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Farnesoid X receptor associates with β-catenin and inhibits its activity in hepatocellular carcinoma.

Liu X, Zhang X, Ji L, Gu J, Zhou M, Chen S - Oncotarget (2015)

Bottom Line: Activation of FXR attenuated the DNA-binding activity of β-Catenin/TCF4, and subsequently, its targeting gene-cyclin D1 expression.Importantly, FXR expression was markedly reduced in human HCC, an event which correlated with aberrant activation of β-Catenin.These data identified FXR as a negative regulator of HCC development through direct suppression of Wnt/β-catenin pathway.

View Article: PubMed Central - PubMed

Affiliation: Key Laboratory of Glycoconjugate Research Ministry of Public Health, Department of Biochemistry and Molecular Biology, Shanghai Medical college, Fudan University, Shanghai, China.

ABSTRACT
The association between the temporal activation of Wnt/β-catenin pathway and the spontaneous hepatocellular carcinoma (HCC) development in Farnesoid X receptor (FXR) knockout mice is not well understood. We found that Huh7 cells depleted with FXR by RNAi showed enhanced cell growth, migration and invasion in vitro and accelerated tumor xenografts formation in nude mice. And these phenotypes were attenuated by simultaneous knockdown of β-catenin with RNAi. Furthermore, we identified that FXR could bind with β-Catenin through AF1 domain, and disrupt the assembly of the core β-Catenin/TCF4 complex. Activation of FXR attenuated the DNA-binding activity of β-Catenin/TCF4, and subsequently, its targeting gene-cyclin D1 expression. Importantly, FXR expression was markedly reduced in human HCC, an event which correlated with aberrant activation of β-Catenin. These data identified FXR as a negative regulator of HCC development through direct suppression of Wnt/β-catenin pathway.

No MeSH data available.


Related in: MedlinePlus

Loss of FXR induced oncogenic behavior via Wnt/β-Catenin signaling in Huh7 cells(A) Expression of FXR, β-Catenin and active-β-Catenin in 9 hepatoma carcinoma cell lines. Western blot of FXR, β-Catenin and active-β-Catenin was performed using total cell lysates from 9 hepatocyte cell lines. β-Actin was used as a loading control. (B) Quantification of Western blot analysis (normalized by β-Actin). FXR expression level was negatively correlated with active-β-Catenin level in 9 hepatocyte cell lines. (C) Specific knockdown of FXR was confirmed by western blot in Huh7 cells. (D, E and F) Silencing FXR expression by FXR shRNA #2 in Huh7 cells promoted cell growth (D), migration (E) and invasion (F) as detected by MTT, Transwell migration and Matrigel invasion assays respectively. (G and H) Time course of xenograft growth in nude mice. Nude mice were subcutaneously injected with Huh7 cells infected with either control shRNA, or FXR shRNA#2, or FXR shRNA#2 in combination with β-Catenin shRNA. Tumor volume was measured and tumor mass was excised and imaged at indicated time after injection. Huh7/FXR shRNA cells displayed accelerated tumor growth. And this effect was attenuated by simultaneous knocking down β-Catenin expression. (I) Expression of FXR, Active-β-Catenin, CylinD1 and c-Myc in the excised tumors from nude mice was determined by Western blot. Error bars represent ± SEM from three independent samples. *, p < 0.01; **, p < 0.001.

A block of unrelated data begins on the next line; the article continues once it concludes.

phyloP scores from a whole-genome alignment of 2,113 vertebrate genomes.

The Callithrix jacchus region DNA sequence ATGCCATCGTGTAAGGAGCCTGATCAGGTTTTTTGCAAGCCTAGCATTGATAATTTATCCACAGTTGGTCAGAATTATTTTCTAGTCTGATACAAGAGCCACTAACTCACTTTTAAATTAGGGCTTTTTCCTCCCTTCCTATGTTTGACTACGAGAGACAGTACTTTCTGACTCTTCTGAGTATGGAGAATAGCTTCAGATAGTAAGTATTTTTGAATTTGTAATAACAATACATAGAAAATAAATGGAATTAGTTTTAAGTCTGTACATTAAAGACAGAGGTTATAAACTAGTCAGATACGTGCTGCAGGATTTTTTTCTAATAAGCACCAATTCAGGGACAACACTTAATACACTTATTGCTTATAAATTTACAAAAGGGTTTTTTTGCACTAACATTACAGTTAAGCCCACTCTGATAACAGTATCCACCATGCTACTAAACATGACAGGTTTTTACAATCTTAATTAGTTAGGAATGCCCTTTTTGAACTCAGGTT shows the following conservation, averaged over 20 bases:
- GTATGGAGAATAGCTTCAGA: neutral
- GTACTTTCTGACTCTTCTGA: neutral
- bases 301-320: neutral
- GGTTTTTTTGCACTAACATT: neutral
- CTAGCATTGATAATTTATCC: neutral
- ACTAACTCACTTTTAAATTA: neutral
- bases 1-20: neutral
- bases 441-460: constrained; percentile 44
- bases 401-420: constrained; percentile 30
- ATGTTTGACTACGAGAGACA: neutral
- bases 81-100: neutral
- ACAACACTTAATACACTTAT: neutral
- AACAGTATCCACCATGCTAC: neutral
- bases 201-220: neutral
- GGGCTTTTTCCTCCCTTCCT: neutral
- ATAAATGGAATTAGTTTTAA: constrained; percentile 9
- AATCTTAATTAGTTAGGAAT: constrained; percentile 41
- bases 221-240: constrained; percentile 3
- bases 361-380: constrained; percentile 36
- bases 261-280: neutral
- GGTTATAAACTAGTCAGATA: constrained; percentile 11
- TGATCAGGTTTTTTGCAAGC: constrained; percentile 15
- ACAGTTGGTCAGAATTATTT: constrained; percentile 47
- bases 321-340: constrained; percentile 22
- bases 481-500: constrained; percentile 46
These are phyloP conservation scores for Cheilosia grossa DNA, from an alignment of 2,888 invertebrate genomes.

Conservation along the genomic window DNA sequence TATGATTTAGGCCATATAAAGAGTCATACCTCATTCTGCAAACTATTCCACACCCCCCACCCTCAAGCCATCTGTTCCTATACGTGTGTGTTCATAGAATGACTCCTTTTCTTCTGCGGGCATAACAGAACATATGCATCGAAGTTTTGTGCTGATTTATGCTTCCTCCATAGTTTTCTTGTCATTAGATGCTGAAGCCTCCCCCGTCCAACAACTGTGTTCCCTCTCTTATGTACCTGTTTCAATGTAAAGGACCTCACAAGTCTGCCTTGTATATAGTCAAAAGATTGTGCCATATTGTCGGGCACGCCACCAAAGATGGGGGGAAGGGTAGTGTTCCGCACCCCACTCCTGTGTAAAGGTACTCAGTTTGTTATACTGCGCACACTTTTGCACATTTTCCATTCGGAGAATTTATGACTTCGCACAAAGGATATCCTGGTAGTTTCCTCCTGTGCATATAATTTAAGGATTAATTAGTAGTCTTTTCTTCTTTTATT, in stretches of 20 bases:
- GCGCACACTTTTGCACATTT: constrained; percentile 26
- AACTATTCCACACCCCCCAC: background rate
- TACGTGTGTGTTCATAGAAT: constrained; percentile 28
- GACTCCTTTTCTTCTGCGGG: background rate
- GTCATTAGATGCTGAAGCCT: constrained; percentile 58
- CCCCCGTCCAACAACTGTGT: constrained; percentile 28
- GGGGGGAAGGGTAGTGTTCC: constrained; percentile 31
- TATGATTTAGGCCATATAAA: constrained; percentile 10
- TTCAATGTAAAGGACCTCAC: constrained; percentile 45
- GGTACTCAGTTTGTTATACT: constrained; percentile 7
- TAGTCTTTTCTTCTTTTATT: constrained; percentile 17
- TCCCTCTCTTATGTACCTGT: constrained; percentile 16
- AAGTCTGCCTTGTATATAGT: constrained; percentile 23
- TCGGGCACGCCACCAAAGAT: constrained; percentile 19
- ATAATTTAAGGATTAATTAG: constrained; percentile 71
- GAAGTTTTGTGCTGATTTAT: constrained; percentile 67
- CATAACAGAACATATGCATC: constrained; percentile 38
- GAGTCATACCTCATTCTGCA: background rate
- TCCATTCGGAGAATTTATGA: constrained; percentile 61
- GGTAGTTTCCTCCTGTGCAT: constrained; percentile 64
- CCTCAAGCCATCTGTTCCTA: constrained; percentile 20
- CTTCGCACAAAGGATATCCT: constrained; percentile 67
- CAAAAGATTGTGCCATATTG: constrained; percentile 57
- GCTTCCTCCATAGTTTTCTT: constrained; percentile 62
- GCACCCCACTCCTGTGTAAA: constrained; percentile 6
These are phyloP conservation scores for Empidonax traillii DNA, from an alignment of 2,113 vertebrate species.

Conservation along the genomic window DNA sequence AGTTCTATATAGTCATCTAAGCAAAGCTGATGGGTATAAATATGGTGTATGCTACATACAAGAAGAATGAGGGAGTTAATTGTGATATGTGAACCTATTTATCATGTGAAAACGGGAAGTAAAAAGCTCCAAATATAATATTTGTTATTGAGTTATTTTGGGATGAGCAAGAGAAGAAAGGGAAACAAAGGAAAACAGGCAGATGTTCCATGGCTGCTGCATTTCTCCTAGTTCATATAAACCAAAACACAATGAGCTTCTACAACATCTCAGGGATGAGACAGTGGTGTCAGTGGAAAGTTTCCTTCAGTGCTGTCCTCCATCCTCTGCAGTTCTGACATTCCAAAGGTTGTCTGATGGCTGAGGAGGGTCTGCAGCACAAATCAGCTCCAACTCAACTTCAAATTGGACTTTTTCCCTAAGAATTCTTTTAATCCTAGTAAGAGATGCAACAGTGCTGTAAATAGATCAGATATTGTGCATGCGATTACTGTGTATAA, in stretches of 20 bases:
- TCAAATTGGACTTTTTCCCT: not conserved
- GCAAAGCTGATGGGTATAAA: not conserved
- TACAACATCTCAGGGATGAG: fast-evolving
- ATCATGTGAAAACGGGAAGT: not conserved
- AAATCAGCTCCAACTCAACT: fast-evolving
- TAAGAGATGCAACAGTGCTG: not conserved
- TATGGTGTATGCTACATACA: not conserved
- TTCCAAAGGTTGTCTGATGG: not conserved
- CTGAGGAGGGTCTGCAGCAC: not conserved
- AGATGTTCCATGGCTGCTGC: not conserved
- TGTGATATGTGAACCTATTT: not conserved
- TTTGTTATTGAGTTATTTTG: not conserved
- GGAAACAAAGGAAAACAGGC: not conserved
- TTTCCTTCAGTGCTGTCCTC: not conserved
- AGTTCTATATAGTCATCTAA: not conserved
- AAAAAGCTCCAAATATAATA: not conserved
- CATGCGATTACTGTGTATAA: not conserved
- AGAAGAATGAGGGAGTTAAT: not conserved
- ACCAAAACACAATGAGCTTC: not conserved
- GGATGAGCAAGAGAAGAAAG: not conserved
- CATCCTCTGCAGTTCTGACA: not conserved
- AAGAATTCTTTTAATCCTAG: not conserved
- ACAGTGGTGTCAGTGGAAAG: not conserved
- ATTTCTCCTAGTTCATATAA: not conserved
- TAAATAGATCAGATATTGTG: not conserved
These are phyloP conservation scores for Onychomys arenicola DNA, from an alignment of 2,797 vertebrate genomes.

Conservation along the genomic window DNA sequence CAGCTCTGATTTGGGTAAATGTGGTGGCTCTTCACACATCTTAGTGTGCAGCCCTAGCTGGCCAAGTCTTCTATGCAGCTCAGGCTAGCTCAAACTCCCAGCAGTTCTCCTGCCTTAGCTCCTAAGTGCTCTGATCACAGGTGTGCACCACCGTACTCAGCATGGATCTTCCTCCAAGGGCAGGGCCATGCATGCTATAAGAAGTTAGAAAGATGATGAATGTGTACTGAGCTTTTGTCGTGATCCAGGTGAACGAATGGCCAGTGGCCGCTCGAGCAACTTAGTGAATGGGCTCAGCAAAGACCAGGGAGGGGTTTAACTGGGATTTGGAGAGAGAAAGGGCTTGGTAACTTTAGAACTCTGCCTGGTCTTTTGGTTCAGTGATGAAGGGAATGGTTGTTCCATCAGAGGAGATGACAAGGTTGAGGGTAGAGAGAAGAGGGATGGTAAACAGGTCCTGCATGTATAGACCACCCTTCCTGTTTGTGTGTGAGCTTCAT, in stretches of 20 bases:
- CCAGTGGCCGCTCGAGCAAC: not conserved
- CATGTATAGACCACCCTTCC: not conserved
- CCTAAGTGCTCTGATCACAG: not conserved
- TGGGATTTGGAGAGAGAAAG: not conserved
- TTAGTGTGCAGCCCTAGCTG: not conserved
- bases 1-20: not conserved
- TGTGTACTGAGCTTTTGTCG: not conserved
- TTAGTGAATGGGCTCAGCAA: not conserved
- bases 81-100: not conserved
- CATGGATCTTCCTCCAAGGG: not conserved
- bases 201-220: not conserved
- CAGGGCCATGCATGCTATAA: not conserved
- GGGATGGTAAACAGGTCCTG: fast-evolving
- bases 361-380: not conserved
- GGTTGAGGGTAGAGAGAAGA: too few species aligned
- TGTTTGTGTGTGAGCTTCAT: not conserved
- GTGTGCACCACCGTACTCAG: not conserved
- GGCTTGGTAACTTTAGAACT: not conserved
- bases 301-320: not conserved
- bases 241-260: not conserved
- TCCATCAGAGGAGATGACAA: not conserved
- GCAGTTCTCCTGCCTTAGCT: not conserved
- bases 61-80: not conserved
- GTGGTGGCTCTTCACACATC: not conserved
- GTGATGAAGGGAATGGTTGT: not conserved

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Figure 1: Loss of FXR induced oncogenic behavior via Wnt/β-Catenin signaling in Huh7 cells(A) Expression of FXR, β-Catenin and active-β-Catenin in 9 hepatoma carcinoma cell lines. Western blot of FXR, β-Catenin and active-β-Catenin was performed using total cell lysates from 9 hepatocyte cell lines. β-Actin was used as a loading control. (B) Quantification of Western blot analysis (normalized by β-Actin). FXR expression level was negatively correlated with active-β-Catenin level in 9 hepatocyte cell lines. (C) Specific knockdown of FXR was confirmed by western blot in Huh7 cells. (D, E and F) Silencing FXR expression by FXR shRNA #2 in Huh7 cells promoted cell growth (D), migration (E) and invasion (F) as detected by MTT, Transwell migration and Matrigel invasion assays respectively. (G and H) Time course of xenograft growth in nude mice. Nude mice were subcutaneously injected with Huh7 cells infected with either control shRNA, or FXR shRNA#2, or FXR shRNA#2 in combination with β-Catenin shRNA. Tumor volume was measured and tumor mass was excised and imaged at indicated time after injection. Huh7/FXR shRNA cells displayed accelerated tumor growth. And this effect was attenuated by simultaneous knocking down β-Catenin expression. (I) Expression of FXR, Active-β-Catenin, CylinD1 and c-Myc in the excised tumors from nude mice was determined by Western blot. Error bars represent ± SEM from three independent samples. *, p < 0.01; **, p < 0.001.

Mentions: Protein expression level of FXR, and β-Catenin was determined in nine different hepatocarcinoma cell lines. As shown in Figure 1A and 1B, FXR expression level is the highest in PLC-5, the lowest in MHCC-97L and median in Huh7 cell line. Interestingly, the expression profile of active-β-Catenin negatively correlated with FXR expression in these nine cell lines.